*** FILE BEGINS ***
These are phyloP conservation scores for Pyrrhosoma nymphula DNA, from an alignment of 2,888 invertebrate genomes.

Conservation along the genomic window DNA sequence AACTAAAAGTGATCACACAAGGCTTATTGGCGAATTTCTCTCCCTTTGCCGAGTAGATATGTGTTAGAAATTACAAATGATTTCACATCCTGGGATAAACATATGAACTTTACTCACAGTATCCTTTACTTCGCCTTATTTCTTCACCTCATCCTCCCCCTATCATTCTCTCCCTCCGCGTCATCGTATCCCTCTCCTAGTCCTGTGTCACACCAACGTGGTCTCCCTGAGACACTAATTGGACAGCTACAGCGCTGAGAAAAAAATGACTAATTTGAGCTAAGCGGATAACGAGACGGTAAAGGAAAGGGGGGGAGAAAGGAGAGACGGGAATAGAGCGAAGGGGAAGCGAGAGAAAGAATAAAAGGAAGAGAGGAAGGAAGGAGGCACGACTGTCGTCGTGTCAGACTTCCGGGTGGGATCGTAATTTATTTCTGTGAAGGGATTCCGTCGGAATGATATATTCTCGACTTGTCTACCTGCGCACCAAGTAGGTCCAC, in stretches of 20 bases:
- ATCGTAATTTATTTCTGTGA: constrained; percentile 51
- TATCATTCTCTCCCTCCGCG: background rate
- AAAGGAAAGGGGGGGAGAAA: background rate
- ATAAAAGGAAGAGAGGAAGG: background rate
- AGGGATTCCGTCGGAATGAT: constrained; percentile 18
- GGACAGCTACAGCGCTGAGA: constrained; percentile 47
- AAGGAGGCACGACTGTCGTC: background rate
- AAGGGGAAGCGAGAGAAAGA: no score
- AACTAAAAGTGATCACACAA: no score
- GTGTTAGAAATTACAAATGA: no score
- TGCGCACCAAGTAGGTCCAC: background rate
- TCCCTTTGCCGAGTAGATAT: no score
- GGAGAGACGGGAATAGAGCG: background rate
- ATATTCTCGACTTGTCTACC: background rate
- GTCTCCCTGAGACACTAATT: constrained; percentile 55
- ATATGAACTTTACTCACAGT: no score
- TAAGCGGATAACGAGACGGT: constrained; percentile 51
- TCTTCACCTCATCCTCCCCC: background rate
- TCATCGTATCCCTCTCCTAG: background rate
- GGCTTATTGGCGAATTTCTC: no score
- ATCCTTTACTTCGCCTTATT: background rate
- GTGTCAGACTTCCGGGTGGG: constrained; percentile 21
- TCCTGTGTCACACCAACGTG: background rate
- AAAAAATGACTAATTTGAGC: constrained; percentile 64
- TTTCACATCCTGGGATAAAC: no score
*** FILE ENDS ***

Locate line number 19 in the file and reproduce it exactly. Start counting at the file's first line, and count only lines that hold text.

- TAAGCGGATAACGAGACGGT: constrained; percentile 51